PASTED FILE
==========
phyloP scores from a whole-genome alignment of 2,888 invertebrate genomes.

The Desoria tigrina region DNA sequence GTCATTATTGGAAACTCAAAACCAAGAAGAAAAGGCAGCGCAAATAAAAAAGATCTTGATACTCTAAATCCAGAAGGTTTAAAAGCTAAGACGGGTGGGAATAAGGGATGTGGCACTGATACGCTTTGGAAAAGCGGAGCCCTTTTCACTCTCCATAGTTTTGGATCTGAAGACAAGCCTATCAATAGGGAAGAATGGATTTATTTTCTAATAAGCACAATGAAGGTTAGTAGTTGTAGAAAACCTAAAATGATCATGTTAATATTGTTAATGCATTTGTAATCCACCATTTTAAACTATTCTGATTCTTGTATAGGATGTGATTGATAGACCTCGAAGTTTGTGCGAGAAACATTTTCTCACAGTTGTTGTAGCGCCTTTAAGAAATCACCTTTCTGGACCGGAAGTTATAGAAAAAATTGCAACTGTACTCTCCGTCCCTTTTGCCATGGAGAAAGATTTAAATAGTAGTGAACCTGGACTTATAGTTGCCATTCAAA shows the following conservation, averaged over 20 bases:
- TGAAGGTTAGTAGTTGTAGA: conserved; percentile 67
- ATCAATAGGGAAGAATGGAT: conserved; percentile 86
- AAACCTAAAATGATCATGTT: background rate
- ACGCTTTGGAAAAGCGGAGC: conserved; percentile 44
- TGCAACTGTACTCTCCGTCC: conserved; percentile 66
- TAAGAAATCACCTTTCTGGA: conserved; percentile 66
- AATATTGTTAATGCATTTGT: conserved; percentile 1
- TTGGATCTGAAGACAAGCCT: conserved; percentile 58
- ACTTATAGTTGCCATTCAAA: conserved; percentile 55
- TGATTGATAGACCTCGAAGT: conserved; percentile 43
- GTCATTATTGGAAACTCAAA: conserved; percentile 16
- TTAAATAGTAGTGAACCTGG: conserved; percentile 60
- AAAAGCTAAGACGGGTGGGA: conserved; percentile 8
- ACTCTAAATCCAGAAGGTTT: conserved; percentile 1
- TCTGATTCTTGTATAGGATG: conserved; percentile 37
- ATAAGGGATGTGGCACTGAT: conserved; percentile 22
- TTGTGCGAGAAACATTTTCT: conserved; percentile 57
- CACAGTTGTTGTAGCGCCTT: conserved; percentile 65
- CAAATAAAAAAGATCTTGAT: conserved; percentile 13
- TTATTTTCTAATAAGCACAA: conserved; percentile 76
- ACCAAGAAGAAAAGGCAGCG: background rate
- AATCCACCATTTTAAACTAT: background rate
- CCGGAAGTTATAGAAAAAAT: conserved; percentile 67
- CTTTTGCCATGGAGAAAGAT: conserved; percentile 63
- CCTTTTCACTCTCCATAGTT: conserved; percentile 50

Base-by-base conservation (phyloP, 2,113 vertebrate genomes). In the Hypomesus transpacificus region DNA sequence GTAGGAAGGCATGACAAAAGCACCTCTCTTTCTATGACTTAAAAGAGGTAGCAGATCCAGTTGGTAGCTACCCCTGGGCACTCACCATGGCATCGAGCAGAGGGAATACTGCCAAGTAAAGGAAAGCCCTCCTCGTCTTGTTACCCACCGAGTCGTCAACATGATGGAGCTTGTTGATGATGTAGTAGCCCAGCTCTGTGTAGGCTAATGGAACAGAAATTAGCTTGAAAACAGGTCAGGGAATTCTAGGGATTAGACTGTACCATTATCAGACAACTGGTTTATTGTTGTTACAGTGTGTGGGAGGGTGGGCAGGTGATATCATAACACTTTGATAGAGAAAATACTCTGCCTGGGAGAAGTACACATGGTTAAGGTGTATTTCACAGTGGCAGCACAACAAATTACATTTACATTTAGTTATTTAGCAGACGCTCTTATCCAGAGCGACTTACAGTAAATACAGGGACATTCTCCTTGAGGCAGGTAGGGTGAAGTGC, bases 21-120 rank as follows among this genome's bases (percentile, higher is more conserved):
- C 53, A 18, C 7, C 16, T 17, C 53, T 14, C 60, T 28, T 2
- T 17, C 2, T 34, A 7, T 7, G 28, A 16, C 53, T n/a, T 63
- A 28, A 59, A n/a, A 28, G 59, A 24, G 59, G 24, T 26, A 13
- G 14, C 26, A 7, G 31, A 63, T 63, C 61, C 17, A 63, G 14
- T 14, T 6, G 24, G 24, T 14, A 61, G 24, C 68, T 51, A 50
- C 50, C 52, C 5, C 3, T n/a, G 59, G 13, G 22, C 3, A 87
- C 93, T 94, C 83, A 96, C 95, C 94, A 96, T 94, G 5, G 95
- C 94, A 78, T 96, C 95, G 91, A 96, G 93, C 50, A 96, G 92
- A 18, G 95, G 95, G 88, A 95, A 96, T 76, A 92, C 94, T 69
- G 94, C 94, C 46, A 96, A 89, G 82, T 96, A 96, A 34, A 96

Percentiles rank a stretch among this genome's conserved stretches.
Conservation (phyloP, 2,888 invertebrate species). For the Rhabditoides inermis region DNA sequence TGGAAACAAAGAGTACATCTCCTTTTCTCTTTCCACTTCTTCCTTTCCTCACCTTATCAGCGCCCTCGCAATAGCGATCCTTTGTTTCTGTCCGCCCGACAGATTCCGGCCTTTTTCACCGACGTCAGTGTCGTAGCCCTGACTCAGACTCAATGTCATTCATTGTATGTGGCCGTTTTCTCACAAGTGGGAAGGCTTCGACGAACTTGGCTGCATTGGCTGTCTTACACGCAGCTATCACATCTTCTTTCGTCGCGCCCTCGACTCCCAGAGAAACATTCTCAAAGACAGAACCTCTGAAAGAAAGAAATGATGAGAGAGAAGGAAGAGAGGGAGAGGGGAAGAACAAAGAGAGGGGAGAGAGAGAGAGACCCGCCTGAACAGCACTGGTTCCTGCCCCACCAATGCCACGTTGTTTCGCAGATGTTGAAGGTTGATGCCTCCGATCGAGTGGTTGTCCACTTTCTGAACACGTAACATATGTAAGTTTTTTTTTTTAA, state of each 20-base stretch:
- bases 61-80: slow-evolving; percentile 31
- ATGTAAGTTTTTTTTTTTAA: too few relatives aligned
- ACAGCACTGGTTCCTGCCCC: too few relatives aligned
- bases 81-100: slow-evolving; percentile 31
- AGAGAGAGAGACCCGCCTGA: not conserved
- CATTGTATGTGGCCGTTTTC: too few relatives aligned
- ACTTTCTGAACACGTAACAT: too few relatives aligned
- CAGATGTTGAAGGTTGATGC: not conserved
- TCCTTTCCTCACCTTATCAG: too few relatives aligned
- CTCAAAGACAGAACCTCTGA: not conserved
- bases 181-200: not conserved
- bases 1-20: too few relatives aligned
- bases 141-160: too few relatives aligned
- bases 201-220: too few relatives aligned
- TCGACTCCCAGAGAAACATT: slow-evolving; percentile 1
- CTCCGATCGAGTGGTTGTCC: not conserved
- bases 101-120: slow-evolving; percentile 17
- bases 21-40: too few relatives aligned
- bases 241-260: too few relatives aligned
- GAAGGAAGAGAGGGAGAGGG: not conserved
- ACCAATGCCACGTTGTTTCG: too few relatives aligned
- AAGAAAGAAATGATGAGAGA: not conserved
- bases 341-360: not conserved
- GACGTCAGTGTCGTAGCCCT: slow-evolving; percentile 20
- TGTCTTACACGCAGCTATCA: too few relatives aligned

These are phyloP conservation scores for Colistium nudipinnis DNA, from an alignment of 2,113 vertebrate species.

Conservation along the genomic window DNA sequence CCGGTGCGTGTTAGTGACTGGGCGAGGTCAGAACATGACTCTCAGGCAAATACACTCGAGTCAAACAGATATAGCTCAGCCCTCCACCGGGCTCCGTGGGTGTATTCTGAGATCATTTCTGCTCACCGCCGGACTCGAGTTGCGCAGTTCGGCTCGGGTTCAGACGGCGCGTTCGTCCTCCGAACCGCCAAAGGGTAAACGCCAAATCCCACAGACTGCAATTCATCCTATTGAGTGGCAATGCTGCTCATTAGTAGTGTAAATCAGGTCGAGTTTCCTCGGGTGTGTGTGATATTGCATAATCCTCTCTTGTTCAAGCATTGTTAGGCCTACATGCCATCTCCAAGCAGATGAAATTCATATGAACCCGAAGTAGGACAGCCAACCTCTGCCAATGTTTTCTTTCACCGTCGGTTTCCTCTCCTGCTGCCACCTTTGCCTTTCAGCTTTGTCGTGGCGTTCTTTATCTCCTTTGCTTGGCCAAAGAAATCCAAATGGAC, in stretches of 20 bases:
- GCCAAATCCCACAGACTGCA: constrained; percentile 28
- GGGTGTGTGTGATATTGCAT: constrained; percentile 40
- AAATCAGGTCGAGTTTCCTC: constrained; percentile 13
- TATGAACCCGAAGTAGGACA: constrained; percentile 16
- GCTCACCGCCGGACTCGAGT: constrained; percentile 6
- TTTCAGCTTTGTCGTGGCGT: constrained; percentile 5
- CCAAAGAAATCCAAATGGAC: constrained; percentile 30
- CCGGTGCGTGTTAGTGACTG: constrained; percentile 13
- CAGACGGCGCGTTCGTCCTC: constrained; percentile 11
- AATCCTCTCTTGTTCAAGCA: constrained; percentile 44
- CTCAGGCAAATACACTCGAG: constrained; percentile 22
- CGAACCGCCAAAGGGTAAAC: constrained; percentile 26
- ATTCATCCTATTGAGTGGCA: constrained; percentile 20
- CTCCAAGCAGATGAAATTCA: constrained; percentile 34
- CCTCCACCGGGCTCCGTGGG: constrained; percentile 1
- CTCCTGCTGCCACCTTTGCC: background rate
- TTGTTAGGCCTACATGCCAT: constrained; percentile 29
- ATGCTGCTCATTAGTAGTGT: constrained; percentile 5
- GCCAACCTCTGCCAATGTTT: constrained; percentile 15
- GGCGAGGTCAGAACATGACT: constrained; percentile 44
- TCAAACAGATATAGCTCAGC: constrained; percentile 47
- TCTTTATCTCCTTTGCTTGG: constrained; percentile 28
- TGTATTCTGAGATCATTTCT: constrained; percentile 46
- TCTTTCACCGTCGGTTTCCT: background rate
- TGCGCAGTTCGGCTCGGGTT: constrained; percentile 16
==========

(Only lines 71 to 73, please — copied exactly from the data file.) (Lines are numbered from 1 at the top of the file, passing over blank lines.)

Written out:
- TATGAACCCGAAGTAGGACA: constrained; percentile 16
- GCTCACCGCCGGACTCGAGT: constrained; percentile 6
- TTTCAGCTTTGTCGTGGCGT: constrained; percentile 5